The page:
- Title: Left-wing stage protest against PEGIDA ahead of German Unification Day
- Date: 2nd October 2016
- Summary: DRESDEN, GERMANY (OCTOBER 2, 2016) (REUTERS) DEMONSTRATORS GATHERING, WITH POLICE CAR IN FRONT DEMONSTRATORS WITH PLACARD, READING 'SOLIDARITY WITHOUT LIMITS' POLICE GATHERING DEMONSTRATORS START OF MARCH WITH PLACARD, READING 'SOLIDARITY WITHOUT LIMITS' VARIOUS OF PROTESTERS WITH PLACARDS ON BOTH SIDES VARIOUS OF DEMONSTRATORS WITH FIREWORKS IN MARCH POLICE
- Embargoed: 17th October 2016 18:11
- Keywords: German Unification Day demonstrators left-wing protest PEGIDA
- Location: DRESDEN, GERMANY
- City: DRESDEN, GERMANY
- Country: Germany
- Topics: Government/Politics
- Reuters ID: LVA00152BAFK7
- Aspect Ratio: 16:9
- Story Text: Several hundred left-wing supporters marched in the streets of Dresden on Sunday (October 2), protesting against a demonstration planned by the right-wing PEGIDA on Monday (October 3), the German Unification Day.
Security has been tightened for the three days of celebration marking 26 years since German unification. Around 2,600 police officers are on duty to safeguard venues across the city.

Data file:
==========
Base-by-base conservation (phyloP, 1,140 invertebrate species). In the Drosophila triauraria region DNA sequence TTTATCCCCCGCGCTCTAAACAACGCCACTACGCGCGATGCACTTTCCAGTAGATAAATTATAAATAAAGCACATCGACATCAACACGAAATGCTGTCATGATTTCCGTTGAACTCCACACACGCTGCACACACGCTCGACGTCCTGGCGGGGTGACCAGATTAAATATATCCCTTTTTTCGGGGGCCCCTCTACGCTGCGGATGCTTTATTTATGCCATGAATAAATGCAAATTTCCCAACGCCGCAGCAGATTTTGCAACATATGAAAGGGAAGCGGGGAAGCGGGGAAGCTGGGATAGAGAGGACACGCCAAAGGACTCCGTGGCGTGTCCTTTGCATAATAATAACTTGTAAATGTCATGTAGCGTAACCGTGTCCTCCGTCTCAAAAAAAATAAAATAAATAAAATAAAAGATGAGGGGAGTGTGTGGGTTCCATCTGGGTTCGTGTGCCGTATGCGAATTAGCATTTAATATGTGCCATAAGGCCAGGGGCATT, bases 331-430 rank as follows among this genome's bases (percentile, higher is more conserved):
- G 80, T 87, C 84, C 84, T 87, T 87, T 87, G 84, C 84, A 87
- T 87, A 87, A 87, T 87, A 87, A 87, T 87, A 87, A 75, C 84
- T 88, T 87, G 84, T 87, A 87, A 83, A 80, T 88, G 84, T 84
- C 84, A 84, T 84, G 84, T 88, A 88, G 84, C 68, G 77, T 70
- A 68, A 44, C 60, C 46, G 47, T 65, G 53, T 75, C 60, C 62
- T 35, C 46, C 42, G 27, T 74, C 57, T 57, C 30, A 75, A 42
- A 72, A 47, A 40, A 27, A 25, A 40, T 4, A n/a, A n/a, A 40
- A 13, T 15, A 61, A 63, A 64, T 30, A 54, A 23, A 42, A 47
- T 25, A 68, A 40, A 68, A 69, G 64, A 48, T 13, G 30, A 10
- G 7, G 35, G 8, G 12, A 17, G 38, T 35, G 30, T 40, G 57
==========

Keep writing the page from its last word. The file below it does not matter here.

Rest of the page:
According to Twitter feeds, the number of the protesters on Sunday was around 700. The police did not give any number so far, however, Reuters journalist spoke of a much lower number.
The start of the march was delayed by more than an hour and was stopped after a short distance by the police due to security issues. Apart from the usual pushing and shoving, the demonstration was largely peaceful.
On Saturday (October 1) night, unknown perpetrators set fire to three police cars, police said on Sunday. Last week, two improvised bombs exploded in the city last week, one at a mosque and one at an international conference centre.
Dresden was the cradle of the anti-Islam PEGIDA grassroots movement, whose weekly rallies attracted around 20,000 supporters at their height at the start of 2015.
The influx of almost a million migrants last year, mainly Muslims from the Middle East, Africa and Asia, has increased social tensions.
Far-right violence and attacks on migrants have risen dramatically, with riots and arson attacks on refugee shelters in the towns of Heidenau and Freital in the state of Saxony, of which Dresden is the capital.
German Chancellor Angela Merkel, who grew up in Communist East Germany, criticised the "shamefully high number" of xenophobic attacks in eastern Germany in an interview published on Saturday.
In her weekly podcast, Merkel also condemned misuse by far-right extremists of the phrase "Wir sind das Volk" (We are the people), a slogan originally used by East Germans in protests leading up to the fall of the Berlin Wall in 1989.
Merkel is due to visit Dresden on Monday for the official celebration along with German President Joachim Gauck, a former pastor in East Germany.
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